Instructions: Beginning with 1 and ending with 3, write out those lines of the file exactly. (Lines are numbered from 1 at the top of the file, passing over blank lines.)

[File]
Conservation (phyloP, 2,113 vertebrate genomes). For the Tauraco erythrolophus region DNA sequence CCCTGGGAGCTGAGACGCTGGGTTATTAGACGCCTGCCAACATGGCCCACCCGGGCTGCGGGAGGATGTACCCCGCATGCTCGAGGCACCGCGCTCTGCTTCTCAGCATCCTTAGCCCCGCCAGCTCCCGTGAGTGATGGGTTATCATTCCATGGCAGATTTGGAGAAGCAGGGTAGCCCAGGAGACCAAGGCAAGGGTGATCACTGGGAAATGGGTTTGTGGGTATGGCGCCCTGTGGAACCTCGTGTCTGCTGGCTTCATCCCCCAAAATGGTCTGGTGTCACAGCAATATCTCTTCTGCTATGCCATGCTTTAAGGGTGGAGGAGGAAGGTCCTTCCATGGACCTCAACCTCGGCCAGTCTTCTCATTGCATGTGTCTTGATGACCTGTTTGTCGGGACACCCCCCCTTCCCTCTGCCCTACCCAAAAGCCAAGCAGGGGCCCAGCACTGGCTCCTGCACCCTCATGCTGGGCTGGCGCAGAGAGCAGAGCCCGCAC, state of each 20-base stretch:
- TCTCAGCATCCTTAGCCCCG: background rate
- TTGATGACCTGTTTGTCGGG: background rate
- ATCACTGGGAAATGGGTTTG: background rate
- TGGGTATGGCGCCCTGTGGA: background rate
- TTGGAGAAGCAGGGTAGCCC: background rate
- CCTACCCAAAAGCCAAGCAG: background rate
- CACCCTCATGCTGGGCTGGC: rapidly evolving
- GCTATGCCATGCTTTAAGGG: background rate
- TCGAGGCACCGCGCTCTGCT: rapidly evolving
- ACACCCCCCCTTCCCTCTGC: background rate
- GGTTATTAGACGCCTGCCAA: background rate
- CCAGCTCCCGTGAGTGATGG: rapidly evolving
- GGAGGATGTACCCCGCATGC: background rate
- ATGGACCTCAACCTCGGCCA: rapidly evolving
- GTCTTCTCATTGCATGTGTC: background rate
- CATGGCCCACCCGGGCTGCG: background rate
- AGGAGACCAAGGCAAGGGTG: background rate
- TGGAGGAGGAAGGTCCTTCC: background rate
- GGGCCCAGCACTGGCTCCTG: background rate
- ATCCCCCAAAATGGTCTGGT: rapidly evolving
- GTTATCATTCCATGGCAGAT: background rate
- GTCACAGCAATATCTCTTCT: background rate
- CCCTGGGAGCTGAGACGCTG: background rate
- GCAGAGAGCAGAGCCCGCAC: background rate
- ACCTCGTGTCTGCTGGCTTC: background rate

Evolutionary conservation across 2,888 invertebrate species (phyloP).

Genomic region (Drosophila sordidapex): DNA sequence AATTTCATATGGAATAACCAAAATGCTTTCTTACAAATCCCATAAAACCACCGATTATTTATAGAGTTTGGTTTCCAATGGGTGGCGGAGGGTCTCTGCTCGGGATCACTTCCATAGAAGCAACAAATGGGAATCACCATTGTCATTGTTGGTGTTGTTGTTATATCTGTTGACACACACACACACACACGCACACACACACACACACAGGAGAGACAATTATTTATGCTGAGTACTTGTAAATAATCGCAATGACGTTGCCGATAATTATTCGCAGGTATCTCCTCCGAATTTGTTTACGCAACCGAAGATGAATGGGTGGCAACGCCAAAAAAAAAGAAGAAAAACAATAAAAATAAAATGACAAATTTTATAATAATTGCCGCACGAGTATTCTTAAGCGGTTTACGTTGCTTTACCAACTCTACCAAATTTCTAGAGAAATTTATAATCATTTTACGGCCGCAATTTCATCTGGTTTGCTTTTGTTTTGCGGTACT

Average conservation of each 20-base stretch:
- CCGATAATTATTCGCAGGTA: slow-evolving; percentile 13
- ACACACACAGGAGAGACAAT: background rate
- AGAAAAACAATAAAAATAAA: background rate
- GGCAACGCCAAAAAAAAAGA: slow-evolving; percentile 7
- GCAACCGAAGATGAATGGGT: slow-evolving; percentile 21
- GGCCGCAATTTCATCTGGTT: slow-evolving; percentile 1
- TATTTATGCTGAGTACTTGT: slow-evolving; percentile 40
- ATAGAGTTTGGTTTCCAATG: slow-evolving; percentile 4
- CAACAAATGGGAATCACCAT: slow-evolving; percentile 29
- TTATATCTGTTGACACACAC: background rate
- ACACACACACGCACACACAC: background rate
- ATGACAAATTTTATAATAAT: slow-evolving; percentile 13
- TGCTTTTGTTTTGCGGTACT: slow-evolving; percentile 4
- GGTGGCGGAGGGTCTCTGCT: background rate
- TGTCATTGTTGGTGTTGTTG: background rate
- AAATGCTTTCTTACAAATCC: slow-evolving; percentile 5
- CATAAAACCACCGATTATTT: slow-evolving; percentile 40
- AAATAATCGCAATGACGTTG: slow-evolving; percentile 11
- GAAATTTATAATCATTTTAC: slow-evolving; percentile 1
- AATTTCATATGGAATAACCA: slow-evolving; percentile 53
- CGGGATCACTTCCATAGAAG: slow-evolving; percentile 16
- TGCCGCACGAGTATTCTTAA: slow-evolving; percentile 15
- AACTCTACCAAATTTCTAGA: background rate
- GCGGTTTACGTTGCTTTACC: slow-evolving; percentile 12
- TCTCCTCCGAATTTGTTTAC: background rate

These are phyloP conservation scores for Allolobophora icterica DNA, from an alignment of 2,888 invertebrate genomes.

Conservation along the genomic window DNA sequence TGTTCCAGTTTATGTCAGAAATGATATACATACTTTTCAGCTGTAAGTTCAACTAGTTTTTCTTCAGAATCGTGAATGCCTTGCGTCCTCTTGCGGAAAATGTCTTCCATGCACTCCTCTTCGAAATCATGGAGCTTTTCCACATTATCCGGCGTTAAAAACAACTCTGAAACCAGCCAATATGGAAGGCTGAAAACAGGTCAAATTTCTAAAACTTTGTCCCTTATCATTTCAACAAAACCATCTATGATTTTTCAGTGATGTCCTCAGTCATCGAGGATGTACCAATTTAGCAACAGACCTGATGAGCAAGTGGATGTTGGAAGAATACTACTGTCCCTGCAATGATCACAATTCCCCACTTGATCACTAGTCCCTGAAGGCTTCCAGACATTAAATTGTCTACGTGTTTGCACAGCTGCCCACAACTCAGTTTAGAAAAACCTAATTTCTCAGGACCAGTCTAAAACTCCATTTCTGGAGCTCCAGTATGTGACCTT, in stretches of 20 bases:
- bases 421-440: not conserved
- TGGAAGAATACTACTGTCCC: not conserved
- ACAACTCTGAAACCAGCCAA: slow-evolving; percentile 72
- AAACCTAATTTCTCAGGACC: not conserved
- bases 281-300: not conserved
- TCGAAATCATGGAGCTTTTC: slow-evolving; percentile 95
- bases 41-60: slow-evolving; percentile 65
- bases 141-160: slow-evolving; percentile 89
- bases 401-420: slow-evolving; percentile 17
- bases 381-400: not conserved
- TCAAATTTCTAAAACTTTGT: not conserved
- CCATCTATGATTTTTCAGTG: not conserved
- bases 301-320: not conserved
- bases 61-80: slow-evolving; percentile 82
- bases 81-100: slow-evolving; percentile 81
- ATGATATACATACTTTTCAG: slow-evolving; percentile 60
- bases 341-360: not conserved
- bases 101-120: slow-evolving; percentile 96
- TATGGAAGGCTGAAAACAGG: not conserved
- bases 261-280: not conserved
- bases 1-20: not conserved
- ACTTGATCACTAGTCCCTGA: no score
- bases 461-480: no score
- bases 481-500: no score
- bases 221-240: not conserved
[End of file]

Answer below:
Conservation (phyloP, 2,113 vertebrate genomes). For the Tauraco erythrolophus region DNA sequence CCCTGGGAGCTGAGACGCTGGGTTATTAGACGCCTGCCAACATGGCCCACCCGGGCTGCGGGAGGATGTACCCCGCATGCTCGAGGCACCGCGCTCTGCTTCTCAGCATCCTTAGCCCCGCCAGCTCCCGTGAGTGATGGGTTATCATTCCATGGCAGATTTGGAGAAGCAGGGTAGCCCAGGAGACCAAGGCAAGGGTGATCACTGGGAAATGGGTTTGTGGGTATGGCGCCCTGTGGAACCTCGTGTCTGCTGGCTTCATCCCCCAAAATGGTCTGGTGTCACAGCAATATCTCTTCTGCTATGCCATGCTTTAAGGGTGGAGGAGGAAGGTCCTTCCATGGACCTCAACCTCGGCCAGTCTTCTCATTGCATGTGTCTTGATGACCTGTTTGTCGGGACACCCCCCCTTCCCTCTGCCCTACCCAAAAGCCAAGCAGGGGCCCAGCACTGGCTCCTGCACCCTCATGCTGGGCTGGCGCAGAGAGCAGAGCCCGCAC, state of each 20-base stretch:
- TCTCAGCATCCTTAGCCCCG: background rate
- TTGATGACCTGTTTGTCGGG: background rate